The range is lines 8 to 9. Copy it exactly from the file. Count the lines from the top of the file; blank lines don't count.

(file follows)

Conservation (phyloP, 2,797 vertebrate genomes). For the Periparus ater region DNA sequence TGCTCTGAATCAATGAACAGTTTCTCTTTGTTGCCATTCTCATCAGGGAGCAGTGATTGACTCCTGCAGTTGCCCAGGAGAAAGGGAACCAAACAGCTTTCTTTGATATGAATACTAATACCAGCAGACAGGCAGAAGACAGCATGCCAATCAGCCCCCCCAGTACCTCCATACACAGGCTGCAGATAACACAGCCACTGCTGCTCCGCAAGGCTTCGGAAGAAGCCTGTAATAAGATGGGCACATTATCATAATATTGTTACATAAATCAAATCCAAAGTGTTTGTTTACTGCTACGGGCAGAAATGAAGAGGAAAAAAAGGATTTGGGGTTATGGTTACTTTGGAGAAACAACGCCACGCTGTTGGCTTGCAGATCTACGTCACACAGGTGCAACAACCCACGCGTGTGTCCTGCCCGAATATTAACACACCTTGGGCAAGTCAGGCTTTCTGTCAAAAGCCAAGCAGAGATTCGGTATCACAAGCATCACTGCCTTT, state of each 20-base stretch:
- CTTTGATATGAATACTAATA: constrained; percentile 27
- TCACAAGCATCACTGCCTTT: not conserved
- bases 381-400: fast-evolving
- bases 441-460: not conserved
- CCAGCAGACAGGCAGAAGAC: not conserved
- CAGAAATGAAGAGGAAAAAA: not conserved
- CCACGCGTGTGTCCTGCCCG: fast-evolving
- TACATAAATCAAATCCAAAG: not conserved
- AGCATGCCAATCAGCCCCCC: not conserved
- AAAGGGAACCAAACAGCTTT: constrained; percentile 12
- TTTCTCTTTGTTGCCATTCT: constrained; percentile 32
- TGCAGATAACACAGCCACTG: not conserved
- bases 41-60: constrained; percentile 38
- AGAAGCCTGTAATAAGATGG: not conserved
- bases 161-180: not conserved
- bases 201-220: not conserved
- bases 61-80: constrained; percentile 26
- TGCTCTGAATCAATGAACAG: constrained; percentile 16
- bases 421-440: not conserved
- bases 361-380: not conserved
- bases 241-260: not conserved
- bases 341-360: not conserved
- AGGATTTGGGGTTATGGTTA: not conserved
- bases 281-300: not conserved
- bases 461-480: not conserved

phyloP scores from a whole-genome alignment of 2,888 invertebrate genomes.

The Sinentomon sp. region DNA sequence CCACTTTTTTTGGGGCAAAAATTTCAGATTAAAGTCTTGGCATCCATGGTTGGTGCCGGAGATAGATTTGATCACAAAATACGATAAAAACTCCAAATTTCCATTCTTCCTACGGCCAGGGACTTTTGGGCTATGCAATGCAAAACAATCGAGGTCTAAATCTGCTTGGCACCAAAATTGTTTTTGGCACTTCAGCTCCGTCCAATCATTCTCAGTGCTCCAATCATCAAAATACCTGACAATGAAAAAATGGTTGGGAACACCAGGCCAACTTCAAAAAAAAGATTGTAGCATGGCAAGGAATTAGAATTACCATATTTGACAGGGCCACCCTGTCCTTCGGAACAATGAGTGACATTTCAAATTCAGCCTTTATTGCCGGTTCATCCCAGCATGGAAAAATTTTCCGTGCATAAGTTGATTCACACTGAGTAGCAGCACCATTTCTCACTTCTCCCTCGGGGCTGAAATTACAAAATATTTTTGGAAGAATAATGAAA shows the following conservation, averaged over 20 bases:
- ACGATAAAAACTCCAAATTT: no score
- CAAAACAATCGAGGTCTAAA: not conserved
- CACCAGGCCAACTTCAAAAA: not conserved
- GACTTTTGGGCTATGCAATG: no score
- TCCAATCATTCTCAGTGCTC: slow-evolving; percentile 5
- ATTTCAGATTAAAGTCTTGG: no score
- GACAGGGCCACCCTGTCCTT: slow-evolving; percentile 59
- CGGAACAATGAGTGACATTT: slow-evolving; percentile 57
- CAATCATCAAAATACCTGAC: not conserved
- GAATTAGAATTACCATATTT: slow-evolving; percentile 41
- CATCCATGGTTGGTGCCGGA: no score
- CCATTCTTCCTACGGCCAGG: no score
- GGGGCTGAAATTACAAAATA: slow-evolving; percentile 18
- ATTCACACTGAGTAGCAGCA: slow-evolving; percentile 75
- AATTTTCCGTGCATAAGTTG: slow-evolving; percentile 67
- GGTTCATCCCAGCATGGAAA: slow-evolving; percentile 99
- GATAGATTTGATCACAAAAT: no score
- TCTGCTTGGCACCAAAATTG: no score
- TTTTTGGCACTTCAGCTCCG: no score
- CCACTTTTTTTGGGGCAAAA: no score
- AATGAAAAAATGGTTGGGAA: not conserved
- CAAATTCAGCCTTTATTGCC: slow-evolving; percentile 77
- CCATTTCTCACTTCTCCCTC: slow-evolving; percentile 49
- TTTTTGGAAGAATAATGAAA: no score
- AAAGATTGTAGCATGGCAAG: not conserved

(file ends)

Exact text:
- CCACGCGTGTGTCCTGCCCG: fast-evolving
- TACATAAATCAAATCCAAAG: not conserved